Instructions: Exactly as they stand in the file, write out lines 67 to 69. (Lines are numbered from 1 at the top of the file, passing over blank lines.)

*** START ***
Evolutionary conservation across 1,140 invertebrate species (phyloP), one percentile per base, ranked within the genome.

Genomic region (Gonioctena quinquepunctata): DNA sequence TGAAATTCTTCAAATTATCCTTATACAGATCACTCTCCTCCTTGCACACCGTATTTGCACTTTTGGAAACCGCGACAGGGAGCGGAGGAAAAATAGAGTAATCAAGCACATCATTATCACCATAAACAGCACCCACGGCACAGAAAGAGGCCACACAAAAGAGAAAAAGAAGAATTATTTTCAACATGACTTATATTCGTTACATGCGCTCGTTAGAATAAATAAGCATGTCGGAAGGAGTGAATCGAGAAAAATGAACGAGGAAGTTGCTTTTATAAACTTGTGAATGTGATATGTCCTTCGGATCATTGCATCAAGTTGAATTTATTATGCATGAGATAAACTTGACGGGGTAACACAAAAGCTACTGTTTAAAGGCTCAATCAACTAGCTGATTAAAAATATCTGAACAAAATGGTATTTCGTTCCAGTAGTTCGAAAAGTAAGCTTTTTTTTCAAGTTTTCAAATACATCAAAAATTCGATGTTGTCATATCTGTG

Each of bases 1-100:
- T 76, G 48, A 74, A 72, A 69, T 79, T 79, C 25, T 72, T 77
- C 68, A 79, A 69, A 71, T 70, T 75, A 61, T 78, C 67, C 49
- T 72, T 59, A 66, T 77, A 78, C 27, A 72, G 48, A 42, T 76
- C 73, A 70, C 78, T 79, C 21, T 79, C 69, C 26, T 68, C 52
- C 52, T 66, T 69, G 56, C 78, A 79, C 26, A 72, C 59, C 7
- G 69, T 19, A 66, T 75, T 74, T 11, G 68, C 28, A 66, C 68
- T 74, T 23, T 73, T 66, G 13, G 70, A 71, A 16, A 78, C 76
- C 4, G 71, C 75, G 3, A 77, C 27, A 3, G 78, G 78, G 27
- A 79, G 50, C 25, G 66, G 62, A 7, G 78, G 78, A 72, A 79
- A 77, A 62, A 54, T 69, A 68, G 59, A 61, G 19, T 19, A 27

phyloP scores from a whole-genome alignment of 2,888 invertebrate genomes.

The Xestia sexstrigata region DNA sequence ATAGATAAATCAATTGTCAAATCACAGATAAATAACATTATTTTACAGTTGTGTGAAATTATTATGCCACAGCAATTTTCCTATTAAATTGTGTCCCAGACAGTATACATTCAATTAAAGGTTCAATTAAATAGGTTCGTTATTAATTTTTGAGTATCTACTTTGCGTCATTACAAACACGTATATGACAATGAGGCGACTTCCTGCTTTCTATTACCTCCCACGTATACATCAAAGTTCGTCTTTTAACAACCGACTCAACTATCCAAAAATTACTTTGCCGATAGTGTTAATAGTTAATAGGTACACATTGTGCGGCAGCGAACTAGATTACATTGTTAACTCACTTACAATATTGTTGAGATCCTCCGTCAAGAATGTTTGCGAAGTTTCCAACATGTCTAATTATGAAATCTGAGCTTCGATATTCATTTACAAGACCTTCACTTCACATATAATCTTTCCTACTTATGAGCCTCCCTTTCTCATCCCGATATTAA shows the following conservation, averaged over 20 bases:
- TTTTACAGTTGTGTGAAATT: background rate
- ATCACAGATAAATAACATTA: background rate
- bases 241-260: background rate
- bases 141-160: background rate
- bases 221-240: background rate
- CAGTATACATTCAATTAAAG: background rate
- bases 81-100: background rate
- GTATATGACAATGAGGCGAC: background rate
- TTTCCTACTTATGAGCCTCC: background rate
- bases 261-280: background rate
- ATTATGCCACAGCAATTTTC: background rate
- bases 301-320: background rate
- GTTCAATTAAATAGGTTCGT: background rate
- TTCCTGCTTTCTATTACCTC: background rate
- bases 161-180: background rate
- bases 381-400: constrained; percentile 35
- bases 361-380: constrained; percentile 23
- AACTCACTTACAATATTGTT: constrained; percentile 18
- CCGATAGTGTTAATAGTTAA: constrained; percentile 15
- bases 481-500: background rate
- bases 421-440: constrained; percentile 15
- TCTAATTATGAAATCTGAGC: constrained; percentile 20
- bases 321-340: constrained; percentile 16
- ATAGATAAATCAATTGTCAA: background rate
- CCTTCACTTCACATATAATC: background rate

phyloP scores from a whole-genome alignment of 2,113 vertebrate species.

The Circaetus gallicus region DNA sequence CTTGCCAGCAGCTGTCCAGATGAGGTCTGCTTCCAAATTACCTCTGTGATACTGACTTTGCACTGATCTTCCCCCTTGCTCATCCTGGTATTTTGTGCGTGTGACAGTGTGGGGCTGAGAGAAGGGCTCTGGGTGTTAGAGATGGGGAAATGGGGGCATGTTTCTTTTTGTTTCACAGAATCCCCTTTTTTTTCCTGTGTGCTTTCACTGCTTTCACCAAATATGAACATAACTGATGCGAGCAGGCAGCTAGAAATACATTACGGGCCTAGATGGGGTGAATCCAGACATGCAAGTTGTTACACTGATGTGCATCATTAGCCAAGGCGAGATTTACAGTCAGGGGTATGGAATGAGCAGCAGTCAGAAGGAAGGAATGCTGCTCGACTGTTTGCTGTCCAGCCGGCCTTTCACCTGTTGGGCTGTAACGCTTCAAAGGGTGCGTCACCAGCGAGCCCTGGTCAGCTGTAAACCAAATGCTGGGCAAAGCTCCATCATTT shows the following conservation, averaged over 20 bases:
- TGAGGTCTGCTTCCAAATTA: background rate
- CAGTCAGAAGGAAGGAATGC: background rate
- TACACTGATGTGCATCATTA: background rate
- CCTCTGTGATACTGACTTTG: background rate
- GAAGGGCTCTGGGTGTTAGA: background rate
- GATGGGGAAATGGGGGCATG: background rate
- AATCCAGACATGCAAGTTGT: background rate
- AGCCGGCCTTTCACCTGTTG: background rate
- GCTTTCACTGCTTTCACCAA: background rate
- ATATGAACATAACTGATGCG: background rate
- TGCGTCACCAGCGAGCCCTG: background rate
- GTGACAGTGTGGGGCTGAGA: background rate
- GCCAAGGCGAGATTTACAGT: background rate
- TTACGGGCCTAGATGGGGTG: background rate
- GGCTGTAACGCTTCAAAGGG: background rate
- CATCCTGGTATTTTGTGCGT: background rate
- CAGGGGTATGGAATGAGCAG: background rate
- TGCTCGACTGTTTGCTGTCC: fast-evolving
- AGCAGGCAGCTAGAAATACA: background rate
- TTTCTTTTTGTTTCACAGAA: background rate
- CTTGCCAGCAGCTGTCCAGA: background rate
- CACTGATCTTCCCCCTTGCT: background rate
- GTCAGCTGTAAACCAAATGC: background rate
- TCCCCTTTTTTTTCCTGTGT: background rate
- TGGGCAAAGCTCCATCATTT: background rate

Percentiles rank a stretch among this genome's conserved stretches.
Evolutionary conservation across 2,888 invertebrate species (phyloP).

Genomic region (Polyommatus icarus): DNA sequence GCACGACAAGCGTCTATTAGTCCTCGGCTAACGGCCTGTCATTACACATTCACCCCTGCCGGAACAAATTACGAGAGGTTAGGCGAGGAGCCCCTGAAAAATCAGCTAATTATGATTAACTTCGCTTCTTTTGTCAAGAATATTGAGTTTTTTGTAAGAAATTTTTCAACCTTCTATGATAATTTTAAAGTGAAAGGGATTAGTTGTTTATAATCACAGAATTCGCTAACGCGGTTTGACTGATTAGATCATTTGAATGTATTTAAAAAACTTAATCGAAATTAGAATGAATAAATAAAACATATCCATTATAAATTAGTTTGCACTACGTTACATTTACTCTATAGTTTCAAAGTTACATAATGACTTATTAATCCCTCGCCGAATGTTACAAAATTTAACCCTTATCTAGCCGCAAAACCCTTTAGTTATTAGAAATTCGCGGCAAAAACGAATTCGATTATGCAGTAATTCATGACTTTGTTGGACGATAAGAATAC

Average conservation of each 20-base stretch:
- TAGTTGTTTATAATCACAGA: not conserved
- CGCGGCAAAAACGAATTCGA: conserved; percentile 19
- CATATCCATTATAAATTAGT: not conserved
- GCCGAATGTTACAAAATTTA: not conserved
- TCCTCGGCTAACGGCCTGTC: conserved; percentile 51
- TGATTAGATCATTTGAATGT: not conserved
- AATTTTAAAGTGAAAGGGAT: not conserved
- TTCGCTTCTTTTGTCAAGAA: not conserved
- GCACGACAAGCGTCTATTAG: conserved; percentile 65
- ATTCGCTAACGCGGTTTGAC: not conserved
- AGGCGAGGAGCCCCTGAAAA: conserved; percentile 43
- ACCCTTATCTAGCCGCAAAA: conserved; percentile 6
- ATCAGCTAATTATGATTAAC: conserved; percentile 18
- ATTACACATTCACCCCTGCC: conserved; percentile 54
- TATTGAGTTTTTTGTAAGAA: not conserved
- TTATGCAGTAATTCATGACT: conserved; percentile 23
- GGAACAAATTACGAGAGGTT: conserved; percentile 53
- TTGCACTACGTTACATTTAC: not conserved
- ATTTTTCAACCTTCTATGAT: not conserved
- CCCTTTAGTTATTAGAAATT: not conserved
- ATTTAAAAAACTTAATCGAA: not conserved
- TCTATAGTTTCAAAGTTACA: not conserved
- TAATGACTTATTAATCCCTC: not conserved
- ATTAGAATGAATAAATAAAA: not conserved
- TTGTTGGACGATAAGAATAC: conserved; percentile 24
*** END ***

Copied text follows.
- TGGGCAAAGCTCCATCATTT: background rate

Percentiles rank a stretch among this genome's conserved stretches.
Evolutionary conservation across 2,888 invertebrate species (phyloP).